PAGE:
In the Moment: An Interview with Playwright Sam Chanse Appearing at ‘Fall for the Book’

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There is lots of ground to cover for gender and demographic parity for playwrights and directors in the multi-cultural world that is the ever-changing DC metropolitan area. Beyond the current Women’s Voices Theater Festival, the annual Northern Virginia-based Fall for the Book brings together a wide, rich array of storytellers to celebrate the many ways there are to tell a story including through theater.

At this year’s event, Sam Chanse will be the featured playwright. Chanse is a member of the Ma-Yi Writers Lab, a group of primarily NY-based Asian American playwrights. Earlier this year she participated in the prestigious 2015 Sundance Playwrights Retreat.

Chanse was recently honored by the Kilroys on their 2015 list of “excellent new plays by female and trans playwrights” for her darkly comic play, Fruiting Bodies. It is about a rather unique family that gets lost in the woods while on a mushroom-hunting excursion.  It involves interfamily politics, race and gender. Questions abound. For instance, can an app save them as they wonder in the woods? Who is a mysterious young boy that appears out of the fog?  And, what can be done without WiFi?

Artwork by Matt Huynh.
Artwork by Matt Huynh.

So, who are the Kilroys? What is their “List”? The Kilroys describe themselves as “a gang of playwrights and producers in LA who are done talking about gender parity and are taking action. We mobilize in our field and leverage our own power to support one another.” The group produced a “List” as “a tool for producers committed to ending the systemic under-representation of female and trans playwrights in the American theater.”

Fall for the Book will bring area audiences the opportunity to get to know Chanse and her solo play and just published into book form, Lydia’s Funeral Video.

Chanse turned her script into a distinctive, one-of-its kind book with far more than just her play’s text.  It is a visual trip offering up the text of the script with stream of consciousness illustrations, something Chanse calls “a counterpoint narrative” with a different voice and appearance on the page, and just a total “Dadaist” kind of flavor, all to have us think differently that we might usually about the complexities of life and decision-making.  And there was the book cover with its vibrant poster art look. I was just totally smitten. I devoured the book. And for those who know me, that is rare indeed.

Let me whet your appetite a bit about Chanse and her Lydia’s Funeral Video with this quote from Connie Hwong, from FlavorPill: “Lydia’s Funeral Video follows the plight of a young woman and her sass-talking embryo as they negotiate the politics of a newly invoked 28-day abortion countdown. Spiked with surreal celebrity trash culture references, sardonic moral relativity, and Chanse’s biting wit.”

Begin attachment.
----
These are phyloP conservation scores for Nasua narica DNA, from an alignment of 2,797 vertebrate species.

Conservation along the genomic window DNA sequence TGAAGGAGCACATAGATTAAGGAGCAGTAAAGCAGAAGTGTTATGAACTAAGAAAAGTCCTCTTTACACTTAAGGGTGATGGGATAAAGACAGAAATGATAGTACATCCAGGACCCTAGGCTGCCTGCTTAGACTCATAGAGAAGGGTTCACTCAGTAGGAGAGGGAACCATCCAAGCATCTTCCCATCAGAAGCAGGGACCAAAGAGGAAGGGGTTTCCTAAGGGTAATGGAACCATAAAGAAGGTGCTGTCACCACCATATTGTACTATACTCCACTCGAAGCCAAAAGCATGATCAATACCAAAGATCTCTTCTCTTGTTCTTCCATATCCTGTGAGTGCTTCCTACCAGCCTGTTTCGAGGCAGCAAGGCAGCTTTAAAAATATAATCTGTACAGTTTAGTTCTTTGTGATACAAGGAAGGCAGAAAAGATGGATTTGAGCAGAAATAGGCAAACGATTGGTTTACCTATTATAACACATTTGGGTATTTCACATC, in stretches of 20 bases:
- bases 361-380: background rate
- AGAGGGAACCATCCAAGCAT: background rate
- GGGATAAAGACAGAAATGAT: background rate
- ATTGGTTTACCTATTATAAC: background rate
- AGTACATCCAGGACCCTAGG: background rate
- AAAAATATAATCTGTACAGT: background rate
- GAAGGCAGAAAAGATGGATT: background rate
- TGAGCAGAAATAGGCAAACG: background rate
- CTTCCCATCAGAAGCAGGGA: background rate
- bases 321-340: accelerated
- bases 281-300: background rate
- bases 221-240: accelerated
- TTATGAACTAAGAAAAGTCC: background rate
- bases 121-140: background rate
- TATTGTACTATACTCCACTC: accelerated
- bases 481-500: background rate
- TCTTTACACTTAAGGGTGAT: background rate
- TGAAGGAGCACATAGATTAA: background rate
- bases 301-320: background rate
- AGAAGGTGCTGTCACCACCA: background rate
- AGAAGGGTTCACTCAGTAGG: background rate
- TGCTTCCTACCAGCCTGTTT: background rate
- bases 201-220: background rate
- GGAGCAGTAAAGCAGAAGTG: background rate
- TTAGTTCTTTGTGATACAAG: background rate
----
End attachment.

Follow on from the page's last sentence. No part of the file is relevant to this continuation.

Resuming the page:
I had the opportunity to interview Sam Chanse over the past several weeks. This column is based upon marvelously delightful conversations and emails.

Sam Chanse.
Playwright Sam Chanse. Photo by Derek Chung.

David: Why did you want to become a playwright?

Sam: I have three sisters, and we were all pretty shy and sensitive growing up; we read a lot, and wrote a lot, creatively. I was so shy the idea of casually speaking in a room full of people terrified me; but at the same time, one of my sisters and I would also find ourselves performing and trying to make people laugh—at home, we’d set up SNL-inspired sketches (which I suspect resembled Saturday Night Live sketches not at all), that sort of thing. It wasn’t like talking in front of our classmates; we weren’t conscious of it, but I think there was some gut-level understanding that in performing and making people laugh, we were connecting with our little world in a way that felt fresh and satisfying and magical. In retrospect, I think the impulse to perform was the other side of that shyness we had—craving exposure to/connection with others, and fearing exposure/connection.

Eventually, the writing and performance came together for me, and I realized I wanted to write plays and make theater. There’s something about how it brings us into the same space and moment to think and feel and laugh and weep together, and how that experience can challenge us, and change us.

What has inspired your playwriting over the years?